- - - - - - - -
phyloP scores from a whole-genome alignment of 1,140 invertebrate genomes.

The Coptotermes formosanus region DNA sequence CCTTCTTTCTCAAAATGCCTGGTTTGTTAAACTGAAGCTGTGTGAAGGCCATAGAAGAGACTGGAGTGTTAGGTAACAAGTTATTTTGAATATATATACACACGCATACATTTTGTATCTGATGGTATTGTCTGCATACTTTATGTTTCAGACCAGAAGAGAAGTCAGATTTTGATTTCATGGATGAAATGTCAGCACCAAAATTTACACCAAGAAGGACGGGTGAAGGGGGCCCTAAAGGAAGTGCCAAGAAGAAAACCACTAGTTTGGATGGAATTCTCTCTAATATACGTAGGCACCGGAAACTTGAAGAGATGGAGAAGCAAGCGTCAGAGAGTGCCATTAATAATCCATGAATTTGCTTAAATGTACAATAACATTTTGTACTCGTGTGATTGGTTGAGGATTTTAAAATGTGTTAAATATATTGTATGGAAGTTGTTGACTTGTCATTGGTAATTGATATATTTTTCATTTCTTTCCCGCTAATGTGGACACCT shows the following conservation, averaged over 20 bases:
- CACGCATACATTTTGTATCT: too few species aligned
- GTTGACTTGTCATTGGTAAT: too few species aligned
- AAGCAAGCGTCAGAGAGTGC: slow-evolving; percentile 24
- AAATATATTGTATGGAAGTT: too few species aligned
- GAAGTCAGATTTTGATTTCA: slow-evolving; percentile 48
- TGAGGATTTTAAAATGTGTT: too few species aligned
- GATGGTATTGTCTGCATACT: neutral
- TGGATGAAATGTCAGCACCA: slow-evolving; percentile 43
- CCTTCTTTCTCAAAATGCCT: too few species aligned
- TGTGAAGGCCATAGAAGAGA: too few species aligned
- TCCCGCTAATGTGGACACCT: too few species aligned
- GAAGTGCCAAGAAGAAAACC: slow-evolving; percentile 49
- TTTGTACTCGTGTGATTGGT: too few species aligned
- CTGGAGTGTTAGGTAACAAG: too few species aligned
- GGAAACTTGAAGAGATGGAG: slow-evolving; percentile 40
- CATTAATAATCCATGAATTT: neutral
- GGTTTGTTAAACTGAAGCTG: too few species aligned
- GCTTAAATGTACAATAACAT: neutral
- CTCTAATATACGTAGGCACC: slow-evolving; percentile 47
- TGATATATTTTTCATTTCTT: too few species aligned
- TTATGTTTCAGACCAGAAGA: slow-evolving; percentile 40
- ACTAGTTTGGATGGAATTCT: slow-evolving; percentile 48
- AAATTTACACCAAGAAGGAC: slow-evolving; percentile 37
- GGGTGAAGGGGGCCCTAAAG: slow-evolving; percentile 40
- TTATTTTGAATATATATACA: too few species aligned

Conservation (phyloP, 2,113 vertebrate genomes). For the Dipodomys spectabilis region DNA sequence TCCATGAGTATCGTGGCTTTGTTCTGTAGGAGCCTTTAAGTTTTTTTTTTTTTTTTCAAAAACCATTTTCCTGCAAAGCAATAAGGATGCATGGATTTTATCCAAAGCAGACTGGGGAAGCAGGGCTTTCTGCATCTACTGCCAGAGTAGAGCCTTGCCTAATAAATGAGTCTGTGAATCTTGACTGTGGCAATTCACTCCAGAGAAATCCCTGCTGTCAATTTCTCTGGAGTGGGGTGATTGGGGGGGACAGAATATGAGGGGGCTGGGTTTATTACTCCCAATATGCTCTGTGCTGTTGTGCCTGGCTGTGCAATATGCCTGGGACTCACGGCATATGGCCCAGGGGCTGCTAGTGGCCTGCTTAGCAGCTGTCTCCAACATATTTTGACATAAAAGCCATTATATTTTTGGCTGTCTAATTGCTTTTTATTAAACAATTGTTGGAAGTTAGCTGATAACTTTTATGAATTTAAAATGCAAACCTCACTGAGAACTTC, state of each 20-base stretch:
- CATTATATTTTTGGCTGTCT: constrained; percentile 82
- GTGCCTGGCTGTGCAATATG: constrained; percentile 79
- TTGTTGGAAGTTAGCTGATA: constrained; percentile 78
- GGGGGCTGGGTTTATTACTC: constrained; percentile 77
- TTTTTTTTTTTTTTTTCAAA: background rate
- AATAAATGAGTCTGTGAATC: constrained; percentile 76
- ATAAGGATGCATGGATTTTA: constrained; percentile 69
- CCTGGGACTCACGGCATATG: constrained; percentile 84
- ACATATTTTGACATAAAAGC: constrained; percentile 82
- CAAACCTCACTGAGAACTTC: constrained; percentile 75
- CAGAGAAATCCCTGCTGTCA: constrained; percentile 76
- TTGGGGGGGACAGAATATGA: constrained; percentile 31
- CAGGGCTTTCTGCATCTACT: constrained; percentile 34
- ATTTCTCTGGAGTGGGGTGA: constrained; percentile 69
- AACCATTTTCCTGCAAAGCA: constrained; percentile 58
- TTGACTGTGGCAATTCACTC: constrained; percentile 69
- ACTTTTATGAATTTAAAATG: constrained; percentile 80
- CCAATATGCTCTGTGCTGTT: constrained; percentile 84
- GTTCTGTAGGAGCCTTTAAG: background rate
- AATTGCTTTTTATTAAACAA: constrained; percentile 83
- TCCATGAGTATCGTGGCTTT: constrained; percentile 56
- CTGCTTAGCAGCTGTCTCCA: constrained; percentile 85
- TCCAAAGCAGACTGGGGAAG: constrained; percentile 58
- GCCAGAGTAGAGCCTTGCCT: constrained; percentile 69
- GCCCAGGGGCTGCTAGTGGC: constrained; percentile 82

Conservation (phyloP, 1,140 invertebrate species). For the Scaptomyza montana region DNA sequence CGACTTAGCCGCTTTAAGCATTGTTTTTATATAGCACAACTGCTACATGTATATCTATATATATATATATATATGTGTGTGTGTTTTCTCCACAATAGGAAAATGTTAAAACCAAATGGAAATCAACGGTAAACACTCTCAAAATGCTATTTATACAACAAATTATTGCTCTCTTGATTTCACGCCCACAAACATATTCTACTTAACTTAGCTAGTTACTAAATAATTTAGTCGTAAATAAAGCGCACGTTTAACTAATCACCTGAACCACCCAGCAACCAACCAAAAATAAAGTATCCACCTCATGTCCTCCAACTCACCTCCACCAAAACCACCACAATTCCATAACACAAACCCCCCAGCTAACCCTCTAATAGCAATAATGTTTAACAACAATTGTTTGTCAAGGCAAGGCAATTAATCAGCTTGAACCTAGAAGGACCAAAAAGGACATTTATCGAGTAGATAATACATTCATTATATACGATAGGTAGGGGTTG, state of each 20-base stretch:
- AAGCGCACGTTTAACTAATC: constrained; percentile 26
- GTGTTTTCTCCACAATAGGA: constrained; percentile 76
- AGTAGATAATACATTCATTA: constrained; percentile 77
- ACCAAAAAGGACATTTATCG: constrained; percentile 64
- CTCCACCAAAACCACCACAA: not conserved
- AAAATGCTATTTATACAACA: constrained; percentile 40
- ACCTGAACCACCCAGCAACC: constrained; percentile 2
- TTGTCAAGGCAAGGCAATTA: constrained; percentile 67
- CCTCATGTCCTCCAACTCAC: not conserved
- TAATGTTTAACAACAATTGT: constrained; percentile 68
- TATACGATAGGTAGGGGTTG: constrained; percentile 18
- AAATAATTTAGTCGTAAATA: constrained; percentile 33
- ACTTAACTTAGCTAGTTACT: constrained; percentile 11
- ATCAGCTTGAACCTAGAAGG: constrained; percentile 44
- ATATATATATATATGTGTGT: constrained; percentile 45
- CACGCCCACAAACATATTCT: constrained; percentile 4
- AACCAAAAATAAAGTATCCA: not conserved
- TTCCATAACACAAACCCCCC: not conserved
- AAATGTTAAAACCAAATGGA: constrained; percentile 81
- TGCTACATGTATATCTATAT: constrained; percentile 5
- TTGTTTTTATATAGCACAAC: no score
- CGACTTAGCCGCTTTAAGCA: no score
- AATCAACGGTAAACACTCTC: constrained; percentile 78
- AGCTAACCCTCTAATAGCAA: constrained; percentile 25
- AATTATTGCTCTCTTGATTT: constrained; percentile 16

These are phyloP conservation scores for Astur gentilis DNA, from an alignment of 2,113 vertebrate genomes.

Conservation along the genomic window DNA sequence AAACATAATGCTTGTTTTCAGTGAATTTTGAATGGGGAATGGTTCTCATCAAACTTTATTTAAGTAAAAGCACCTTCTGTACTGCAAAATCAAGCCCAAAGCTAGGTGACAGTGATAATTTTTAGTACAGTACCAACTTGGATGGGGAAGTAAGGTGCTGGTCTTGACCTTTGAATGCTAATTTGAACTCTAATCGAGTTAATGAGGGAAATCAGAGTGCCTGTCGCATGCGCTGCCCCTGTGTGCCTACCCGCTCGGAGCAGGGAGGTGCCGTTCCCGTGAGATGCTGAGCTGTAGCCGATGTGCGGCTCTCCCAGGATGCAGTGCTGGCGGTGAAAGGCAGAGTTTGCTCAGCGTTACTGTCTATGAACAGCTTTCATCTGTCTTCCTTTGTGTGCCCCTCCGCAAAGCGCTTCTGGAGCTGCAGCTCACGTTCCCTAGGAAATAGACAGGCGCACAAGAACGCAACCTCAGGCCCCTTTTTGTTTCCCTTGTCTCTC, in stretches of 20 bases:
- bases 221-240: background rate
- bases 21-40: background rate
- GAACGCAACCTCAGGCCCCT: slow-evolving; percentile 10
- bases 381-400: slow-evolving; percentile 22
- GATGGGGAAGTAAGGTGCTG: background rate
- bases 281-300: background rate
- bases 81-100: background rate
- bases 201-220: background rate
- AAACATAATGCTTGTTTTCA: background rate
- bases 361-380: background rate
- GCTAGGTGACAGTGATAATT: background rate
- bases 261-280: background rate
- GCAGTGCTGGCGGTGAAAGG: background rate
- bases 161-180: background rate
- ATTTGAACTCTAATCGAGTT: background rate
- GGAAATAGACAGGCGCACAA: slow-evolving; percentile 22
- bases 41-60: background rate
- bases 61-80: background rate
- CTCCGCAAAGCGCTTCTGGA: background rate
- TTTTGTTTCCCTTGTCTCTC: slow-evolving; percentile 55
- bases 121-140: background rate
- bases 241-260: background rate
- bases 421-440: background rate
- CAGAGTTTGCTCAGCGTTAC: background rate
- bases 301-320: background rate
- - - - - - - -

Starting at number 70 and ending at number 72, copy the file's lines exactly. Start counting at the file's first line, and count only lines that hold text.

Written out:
- CACGCCCACAAACATATTCT: constrained; percentile 4
- AACCAAAAATAAAGTATCCA: not conserved
- TTCCATAACACAAACCCCCC: not conserved